Empty

( 14 )

Overview

A girl tumbles into a downward spiral when a romantic encounter turns violent in this heartwrenching novel from the author of Cracked.

Dell is used to disappointment. Ever since her dad left, it’s been one letdown after another. But no one—not even her best friend—understands all the pain she’s going through. So Dell hides behind self-deprecating jokes and forced smiles.

Then the one person she trusts betrays her. Dell is beyond devastated. ...

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Empty

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Overview

A girl tumbles into a downward spiral when a romantic encounter turns violent in this heartwrenching novel from the author of Cracked.

Dell is used to disappointment. Ever since her dad left, it’s been one letdown after another. But no one—not even her best friend—understands all the pain she’s going through. So Dell hides behind self-deprecating jokes and forced smiles.

Then the one person she trusts betrays her. Dell is beyond devastated. Without anyone to turn to for comfort, her depression and self-loathing spin out of control. But just how far will she go to make all of heartbreak and the name-calling stop?

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Editorial Reviews

SLJ
"Empty will hit home hard with teens who have been or are being tormented and should shed some light on how painful and destructive bullying is to its victims."
From the Publisher
"Bullying has become a hot topic in YA lit, and Walton offers a sensitive portrayal. Recommend to parents as well as their teens for facilitating self-examination and open lines of communication."

"Empty will hit home hard with teens who have been or are being tormented and should shed some light on how painful and destructive bullying is to its victims."

—Bulletin of the Center for Children's Books
"Bullying has become a hot topic in YA lit, and Walton offers a sensitive portrayal. Recommend to parents as well as their teens for facilitating self-examination and open lines of communication."
— Bulletin of the Center for Children's Books
"Bullying has become a hot topic in YA lit, and Walton offers a sensitive portrayal. Recommend to parents as well as their teens for facilitating self-examination and open lines of communication."
SLJ
"Empty will hit home hard with teens who have been or are being tormented and should shed some light on how painful and destructive bullying is to its victims."
Children's Literature - Sandra Eichelberger
Dell used to play softball, she used to have a father who cared about her, and she used to be a size 10. But all that has changed. Now she is 286 pounds, was dropped from her softball team, and is living without her dad, who has a new girlfriend and cannot be bothered with his first family. To fill the void in her life, Dell eats. She hates what she has become but only food can satisfy her. The one bright light in her life is her little sister whom she loves dearly. Dell’s mom is devastated by her ex-husband’s abandonment and has turned to pills to cope, abdicating her role as parent to her two girls. The household is pathetic and Dell wallows in self-pity. Her one friend tries to stay loyal but her allegiance is being drawn in other directions and she does not really understand what is going on with Dell. As her sole friend drifts away, Dell becomes more isolated in her misery. When she is violated and then depicted as a perpetrator by rumors and online comments, she slides even further into depression. Walton creates a too real story of abandonment. Unfortunately, all the characters including Dell are not depicted with much depth or dimension. Readers may cringe with the increasingly uncomfortable situations Dell finds herself in. Making her obesity the focal point of the book robs the reader of a more robust story of abandonment, poor self-image, bullying, and loss of friends. While one’s heart may reach out for Dell to have some semblance of joy, the prospects dim as the harassment and abandonment worsen. Walton misses an opportunity for a more meaningful exploration. Endnotes are included to create awareness of the need for sensitivity to help teens in situations like Dell’s but a full list of resources available and further readings would have been more useful. Reviewer: Sandra Eichelberger; Ages 14 up.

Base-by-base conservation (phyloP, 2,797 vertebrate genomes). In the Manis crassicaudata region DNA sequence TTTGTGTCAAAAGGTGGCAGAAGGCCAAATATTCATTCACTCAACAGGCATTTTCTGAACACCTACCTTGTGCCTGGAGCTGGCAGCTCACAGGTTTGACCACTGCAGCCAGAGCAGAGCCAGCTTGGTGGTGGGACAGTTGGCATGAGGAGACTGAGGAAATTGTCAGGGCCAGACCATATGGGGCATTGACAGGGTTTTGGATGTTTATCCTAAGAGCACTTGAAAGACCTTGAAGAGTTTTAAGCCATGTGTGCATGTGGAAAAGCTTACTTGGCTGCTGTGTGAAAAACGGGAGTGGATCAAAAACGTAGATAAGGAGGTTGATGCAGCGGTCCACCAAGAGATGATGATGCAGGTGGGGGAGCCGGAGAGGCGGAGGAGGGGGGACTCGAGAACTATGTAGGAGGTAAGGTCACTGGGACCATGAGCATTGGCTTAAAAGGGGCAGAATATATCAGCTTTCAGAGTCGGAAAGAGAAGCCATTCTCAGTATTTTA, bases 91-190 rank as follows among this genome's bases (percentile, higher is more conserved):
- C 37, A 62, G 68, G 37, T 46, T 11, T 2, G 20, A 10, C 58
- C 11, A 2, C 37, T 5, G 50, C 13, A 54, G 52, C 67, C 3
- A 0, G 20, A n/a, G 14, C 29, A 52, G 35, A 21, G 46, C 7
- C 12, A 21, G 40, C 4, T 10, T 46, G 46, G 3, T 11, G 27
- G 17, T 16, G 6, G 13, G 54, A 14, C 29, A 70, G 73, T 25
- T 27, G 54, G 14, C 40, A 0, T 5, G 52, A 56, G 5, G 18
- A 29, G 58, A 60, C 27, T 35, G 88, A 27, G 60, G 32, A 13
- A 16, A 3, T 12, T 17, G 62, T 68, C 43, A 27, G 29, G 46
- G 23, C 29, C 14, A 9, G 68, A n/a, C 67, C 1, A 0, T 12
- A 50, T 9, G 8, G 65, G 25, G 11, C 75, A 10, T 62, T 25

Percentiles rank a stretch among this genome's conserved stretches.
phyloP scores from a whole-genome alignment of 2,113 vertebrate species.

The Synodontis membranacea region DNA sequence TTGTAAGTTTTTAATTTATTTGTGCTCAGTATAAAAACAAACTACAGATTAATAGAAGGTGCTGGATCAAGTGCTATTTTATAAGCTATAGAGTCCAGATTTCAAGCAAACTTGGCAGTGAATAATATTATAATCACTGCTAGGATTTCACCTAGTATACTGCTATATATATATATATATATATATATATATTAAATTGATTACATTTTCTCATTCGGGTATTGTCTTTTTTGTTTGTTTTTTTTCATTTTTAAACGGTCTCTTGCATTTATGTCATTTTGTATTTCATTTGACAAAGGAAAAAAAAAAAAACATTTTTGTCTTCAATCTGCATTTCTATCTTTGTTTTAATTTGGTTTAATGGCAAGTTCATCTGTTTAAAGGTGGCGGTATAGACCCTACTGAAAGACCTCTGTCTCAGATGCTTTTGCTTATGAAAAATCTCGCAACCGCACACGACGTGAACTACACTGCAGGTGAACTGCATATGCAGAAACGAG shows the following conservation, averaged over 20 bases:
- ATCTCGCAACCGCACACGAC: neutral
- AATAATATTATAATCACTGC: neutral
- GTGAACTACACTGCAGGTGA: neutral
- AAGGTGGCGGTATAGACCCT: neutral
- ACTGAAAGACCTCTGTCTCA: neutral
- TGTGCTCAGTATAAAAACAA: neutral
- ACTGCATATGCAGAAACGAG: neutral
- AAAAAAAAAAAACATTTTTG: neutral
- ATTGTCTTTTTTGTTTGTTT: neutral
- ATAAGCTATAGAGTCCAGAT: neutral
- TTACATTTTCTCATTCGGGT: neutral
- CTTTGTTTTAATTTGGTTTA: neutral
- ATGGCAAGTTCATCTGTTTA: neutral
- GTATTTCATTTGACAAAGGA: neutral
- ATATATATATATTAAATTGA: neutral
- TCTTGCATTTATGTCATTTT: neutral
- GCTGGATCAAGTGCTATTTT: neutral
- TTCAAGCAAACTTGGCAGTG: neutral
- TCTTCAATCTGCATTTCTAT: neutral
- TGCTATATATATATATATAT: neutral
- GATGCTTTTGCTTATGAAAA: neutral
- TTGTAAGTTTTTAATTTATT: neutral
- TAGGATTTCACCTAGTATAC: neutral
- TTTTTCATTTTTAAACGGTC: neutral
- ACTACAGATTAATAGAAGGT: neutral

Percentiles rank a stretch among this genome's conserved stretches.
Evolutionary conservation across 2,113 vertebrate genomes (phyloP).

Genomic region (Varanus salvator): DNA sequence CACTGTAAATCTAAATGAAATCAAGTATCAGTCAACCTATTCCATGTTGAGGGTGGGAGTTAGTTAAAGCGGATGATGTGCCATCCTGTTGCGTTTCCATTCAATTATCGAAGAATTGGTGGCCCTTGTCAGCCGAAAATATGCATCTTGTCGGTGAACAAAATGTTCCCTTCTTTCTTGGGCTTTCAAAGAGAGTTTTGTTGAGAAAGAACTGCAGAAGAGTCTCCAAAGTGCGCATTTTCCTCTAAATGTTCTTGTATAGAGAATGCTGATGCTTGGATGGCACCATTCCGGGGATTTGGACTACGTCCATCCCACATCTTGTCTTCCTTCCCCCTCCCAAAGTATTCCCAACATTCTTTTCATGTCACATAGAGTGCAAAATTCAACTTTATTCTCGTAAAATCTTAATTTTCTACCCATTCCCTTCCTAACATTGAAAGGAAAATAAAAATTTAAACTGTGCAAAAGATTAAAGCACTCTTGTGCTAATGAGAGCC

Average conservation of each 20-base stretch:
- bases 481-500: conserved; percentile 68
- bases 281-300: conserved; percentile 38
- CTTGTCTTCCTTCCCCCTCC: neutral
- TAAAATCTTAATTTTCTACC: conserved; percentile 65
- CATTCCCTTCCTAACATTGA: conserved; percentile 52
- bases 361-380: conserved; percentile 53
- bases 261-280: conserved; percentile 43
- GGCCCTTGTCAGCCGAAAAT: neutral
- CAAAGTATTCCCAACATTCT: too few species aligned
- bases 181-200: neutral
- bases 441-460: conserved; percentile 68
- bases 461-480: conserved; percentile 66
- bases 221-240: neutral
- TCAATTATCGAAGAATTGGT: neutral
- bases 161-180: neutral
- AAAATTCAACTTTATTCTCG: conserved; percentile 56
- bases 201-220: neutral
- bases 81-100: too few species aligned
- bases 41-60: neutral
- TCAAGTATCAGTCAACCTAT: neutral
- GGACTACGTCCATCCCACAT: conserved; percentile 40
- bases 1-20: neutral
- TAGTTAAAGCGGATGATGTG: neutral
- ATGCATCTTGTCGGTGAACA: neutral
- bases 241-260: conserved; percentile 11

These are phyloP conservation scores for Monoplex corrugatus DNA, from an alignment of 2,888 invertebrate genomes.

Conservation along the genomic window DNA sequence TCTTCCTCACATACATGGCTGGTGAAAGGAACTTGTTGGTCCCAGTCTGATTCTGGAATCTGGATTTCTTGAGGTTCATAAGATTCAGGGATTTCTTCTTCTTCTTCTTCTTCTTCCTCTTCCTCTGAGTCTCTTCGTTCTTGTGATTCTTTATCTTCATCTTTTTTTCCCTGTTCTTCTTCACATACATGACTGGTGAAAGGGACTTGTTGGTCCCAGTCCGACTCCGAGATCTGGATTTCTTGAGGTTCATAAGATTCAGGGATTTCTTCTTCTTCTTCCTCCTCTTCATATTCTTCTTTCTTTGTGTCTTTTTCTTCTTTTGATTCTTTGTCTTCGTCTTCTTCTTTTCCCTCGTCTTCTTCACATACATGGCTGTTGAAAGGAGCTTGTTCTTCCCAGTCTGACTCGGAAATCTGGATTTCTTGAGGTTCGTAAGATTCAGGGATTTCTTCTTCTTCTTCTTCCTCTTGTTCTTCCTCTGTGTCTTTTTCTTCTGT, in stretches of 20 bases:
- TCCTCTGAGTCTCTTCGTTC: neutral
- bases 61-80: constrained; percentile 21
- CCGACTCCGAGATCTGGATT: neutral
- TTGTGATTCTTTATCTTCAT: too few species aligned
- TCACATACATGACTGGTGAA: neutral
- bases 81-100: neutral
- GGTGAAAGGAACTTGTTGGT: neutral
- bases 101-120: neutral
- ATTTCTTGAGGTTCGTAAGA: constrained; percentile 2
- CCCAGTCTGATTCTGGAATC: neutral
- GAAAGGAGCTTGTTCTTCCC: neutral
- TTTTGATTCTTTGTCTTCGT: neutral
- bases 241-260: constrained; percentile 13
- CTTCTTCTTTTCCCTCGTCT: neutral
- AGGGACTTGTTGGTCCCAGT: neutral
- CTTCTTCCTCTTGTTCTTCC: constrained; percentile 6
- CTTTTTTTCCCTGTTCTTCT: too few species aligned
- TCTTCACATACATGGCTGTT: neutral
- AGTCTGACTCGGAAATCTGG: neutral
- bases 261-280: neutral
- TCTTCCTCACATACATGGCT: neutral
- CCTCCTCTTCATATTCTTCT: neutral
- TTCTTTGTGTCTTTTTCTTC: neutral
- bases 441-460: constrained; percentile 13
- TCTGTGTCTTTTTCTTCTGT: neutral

Kirkus Reviews
In a cautionary tale about merciless bullying, does generic characterization allow readers to look in a mirror, or does it dilute the point? Dell's callous father has abandoned her; her drug-addicted mom's emotionally absent and cold. Former best friend Cara now hangs out with mean, popular kids who demand that Dell repeatedly perform a mooing sumo wrestler imitation. She always acquiesces, humiliated. The plot marches on, presenting trauma after trauma without nuance. Dell's former crush, Brandon, cajoles her upstairs at a drunken party and rapes her; then, "BEWARE OF THE RAPIST BOVINE," trumpets an anonymous sign on Dell's locker as rumor breaks out that Dell raped Brandon. Positive that nobody would believe that "the enormous, ugly, fat girl…was raped by the hottest guy in school" and viewing Cara's choice between her and the good-looking bullies as "being offered a bowl of shit or a bowl of ice cream," Dell's too self-loathing and depressed to notice the two adults who might help. With nowhere to turn except food (chips are "greasy, salty calm") and her baby sister (a well-written dash of warmth, but toddlers can't save teens), Dell just wants everything to end. It's subtle as a truck--see Ellen Hopkins' Impulse (2007) for a complex, layered treatment of suicide--but the stock portrayals may let readers (bullied, bully or observer) slot themselves in where appropriate and heed this red flag. (Fiction. 14 & up)